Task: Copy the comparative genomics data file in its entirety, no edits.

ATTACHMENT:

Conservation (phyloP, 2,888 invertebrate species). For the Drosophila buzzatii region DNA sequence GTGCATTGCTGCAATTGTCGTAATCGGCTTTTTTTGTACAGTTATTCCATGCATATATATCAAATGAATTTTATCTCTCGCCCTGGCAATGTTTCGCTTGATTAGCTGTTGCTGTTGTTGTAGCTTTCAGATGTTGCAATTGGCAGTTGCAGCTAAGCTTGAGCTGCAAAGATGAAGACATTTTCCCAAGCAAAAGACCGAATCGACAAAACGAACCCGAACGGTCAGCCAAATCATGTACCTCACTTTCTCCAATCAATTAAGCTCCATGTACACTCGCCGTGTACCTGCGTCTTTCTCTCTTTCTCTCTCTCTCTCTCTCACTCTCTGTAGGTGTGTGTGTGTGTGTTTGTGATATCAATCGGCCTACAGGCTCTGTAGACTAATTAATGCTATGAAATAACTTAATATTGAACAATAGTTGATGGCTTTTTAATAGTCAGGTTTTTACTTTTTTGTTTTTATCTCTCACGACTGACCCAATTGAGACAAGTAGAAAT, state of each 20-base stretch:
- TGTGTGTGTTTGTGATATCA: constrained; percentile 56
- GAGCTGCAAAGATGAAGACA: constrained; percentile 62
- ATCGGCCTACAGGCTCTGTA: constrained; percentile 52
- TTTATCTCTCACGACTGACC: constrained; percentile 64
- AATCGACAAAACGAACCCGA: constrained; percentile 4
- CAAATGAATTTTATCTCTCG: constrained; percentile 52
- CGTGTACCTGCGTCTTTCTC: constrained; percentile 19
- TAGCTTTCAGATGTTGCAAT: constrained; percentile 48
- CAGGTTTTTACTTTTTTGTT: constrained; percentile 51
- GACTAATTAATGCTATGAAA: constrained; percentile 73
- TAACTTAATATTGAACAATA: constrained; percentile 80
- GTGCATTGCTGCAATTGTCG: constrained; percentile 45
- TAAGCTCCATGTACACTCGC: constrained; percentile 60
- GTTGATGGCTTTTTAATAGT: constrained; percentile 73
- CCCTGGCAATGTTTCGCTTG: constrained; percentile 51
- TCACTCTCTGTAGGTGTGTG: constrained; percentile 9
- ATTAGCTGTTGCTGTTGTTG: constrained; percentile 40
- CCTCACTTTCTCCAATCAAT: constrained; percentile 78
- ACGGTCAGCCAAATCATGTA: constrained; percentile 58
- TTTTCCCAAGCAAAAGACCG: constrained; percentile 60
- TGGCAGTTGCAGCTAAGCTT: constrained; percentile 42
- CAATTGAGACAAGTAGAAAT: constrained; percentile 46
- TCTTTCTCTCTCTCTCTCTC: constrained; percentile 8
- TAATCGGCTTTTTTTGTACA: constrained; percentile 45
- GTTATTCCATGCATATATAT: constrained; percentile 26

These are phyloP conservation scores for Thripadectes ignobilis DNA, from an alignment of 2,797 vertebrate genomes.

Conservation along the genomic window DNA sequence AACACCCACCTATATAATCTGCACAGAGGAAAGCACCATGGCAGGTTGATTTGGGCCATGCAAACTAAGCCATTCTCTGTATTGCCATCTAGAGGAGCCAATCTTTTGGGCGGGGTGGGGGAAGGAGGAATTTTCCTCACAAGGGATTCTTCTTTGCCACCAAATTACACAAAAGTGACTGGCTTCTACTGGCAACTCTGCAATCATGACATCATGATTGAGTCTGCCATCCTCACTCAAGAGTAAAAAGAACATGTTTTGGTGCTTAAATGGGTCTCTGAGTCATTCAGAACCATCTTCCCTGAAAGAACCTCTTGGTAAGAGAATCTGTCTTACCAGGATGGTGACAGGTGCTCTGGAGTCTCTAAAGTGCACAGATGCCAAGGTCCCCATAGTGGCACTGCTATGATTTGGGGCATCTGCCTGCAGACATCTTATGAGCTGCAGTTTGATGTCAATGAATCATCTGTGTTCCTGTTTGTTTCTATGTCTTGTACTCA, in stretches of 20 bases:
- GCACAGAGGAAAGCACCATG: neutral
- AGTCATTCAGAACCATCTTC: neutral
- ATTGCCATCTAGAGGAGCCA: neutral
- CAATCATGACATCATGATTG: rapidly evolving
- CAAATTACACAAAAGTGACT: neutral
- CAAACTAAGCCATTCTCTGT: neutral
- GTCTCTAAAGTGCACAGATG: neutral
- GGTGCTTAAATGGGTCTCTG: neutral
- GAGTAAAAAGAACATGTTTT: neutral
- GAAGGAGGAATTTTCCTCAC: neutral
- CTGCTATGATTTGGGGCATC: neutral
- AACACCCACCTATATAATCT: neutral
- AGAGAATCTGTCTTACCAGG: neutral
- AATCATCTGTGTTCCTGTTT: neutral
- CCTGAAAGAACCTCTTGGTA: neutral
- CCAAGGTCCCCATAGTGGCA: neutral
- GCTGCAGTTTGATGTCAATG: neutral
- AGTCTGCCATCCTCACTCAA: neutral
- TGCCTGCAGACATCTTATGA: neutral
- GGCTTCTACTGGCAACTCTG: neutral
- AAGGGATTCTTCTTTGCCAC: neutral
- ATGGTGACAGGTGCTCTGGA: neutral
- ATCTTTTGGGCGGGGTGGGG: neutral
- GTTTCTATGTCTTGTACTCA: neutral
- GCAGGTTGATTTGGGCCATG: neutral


Conservation (phyloP, 2,888 invertebrate species). For the Drosophila buzzatii region DNA sequence GTGCATTGCTGCAATTGTCGTAATCGGCTTTTTTTGTACAGTTATTCCATGCATATATATCAAATGAATTTTATCTCTCGCCCTGGCAATGTTTCGCTTGATTAGCTGTTGCTGTTGTTGTAGCTTTCAGATGTTGCAATTGGCAGTTGCAGCTAAGCTTGAGCTGCAAAGATGAAGACATTTTCCCAAGCAAAAGACCGAATCGACAAAACGAACCCGAACGGTCAGCCAAATCATGTACCTCACTTTCTCCAATCAATTAAGCTCCATGTACACTCGCCGTGTACCTGCGTCTTTCTCTCTTTCTCTCTCTCTCTCTCTCACTCTCTGTAGGTGTGTGTGTGTGTGTTTGTGATATCAATCGGCCTACAGGCTCTGTAGACTAATTAATGCTATGAAATAACTTAATATTGAACAATAGTTGATGGCTTTTTAATAGTCAGGTTTTTACTTTTTTGTTTTTATCTCTCACGACTGACCCAATTGAGACAAGTAGAAAT, state of each 20-base stretch:
- TGTGTGTGTTTGTGATATCA: constrained; percentile 56
- GAGCTGCAAAGATGAAGACA: constrained; percentile 62
- ATCGGCCTACAGGCTCTGTA: constrained; percentile 52
- TTTATCTCTCACGACTGACC: constrained; percentile 64
- AATCGACAAAACGAACCCGA: constrained; percentile 4
- CAAATGAATTTTATCTCTCG: constrained; percentile 52
- CGTGTACCTGCGTCTTTCTC: constrained; percentile 19
- TAGCTTTCAGATGTTGCAAT: constrained; percentile 48
- CAGGTTTTTACTTTTTTGTT: constrained; percentile 51
- GACTAATTAATGCTATGAAA: constrained; percentile 73
- TAACTTAATATTGAACAATA: constrained; percentile 80
- GTGCATTGCTGCAATTGTCG: constrained; percentile 45
- TAAGCTCCATGTACACTCGC: constrained; percentile 60
- GTTGATGGCTTTTTAATAGT: constrained; percentile 73
- CCCTGGCAATGTTTCGCTTG: constrained; percentile 51
- TCACTCTCTGTAGGTGTGTG: constrained; percentile 9
- ATTAGCTGTTGCTGTTGTTG: constrained; percentile 40
- CCTCACTTTCTCCAATCAAT: constrained; percentile 78
- ACGGTCAGCCAAATCATGTA: constrained; percentile 58
- TTTTCCCAAGCAAAAGACCG: constrained; percentile 60
- TGGCAGTTGCAGCTAAGCTT: constrained; percentile 42
- CAATTGAGACAAGTAGAAAT: constrained; percentile 46
- TCTTTCTCTCTCTCTCTCTC: constrained; percentile 8
- TAATCGGCTTTTTTTGTACA: constrained; percentile 45
- GTTATTCCATGCATATATAT: constrained; percentile 26

These are phyloP conservation scores for Thripadectes ignobilis DNA, from an alignment of 2,797 vertebrate genomes.

Conservation along the genomic window DNA sequence AACACCCACCTATATAATCTGCACAGAGGAAAGCACCATGGCAGGTTGATTTGGGCCATGCAAACTAAGCCATTCTCTGTATTGCCATCTAGAGGAGCCAATCTTTTGGGCGGGGTGGGGGAAGGAGGAATTTTCCTCACAAGGGATTCTTCTTTGCCACCAAATTACACAAAAGTGACTGGCTTCTACTGGCAACTCTGCAATCATGACATCATGATTGAGTCTGCCATCCTCACTCAAGAGTAAAAAGAACATGTTTTGGTGCTTAAATGGGTCTCTGAGTCATTCAGAACCATCTTCCCTGAAAGAACCTCTTGGTAAGAGAATCTGTCTTACCAGGATGGTGACAGGTGCTCTGGAGTCTCTAAAGTGCACAGATGCCAAGGTCCCCATAGTGGCACTGCTATGATTTGGGGCATCTGCCTGCAGACATCTTATGAGCTGCAGTTTGATGTCAATGAATCATCTGTGTTCCTGTTTGTTTCTATGTCTTGTACTCA, in stretches of 20 bases:
- GCACAGAGGAAAGCACCATG: neutral
- AGTCATTCAGAACCATCTTC: neutral
- ATTGCCATCTAGAGGAGCCA: neutral
- CAATCATGACATCATGATTG: rapidly evolving
- CAAATTACACAAAAGTGACT: neutral
- CAAACTAAGCCATTCTCTGT: neutral
- GTCTCTAAAGTGCACAGATG: neutral
- GGTGCTTAAATGGGTCTCTG: neutral
- GAGTAAAAAGAACATGTTTT: neutral
- GAAGGAGGAATTTTCCTCAC: neutral
- CTGCTATGATTTGGGGCATC: neutral
- AACACCCACCTATATAATCT: neutral
- AGAGAATCTGTCTTACCAGG: neutral
- AATCATCTGTGTTCCTGTTT: neutral
- CCTGAAAGAACCTCTTGGTA: neutral
- CCAAGGTCCCCATAGTGGCA: neutral
- GCTGCAGTTTGATGTCAATG: neutral
- AGTCTGCCATCCTCACTCAA: neutral
- TGCCTGCAGACATCTTATGA: neutral
- GGCTTCTACTGGCAACTCTG: neutral
- AAGGGATTCTTCTTTGCCAC: neutral
- ATGGTGACAGGTGCTCTGGA: neutral
- ATCTTTTGGGCGGGGTGGGG: neutral
- GTTTCTATGTCTTGTACTCA: neutral
- GCAGGTTGATTTGGGCCATG: neutral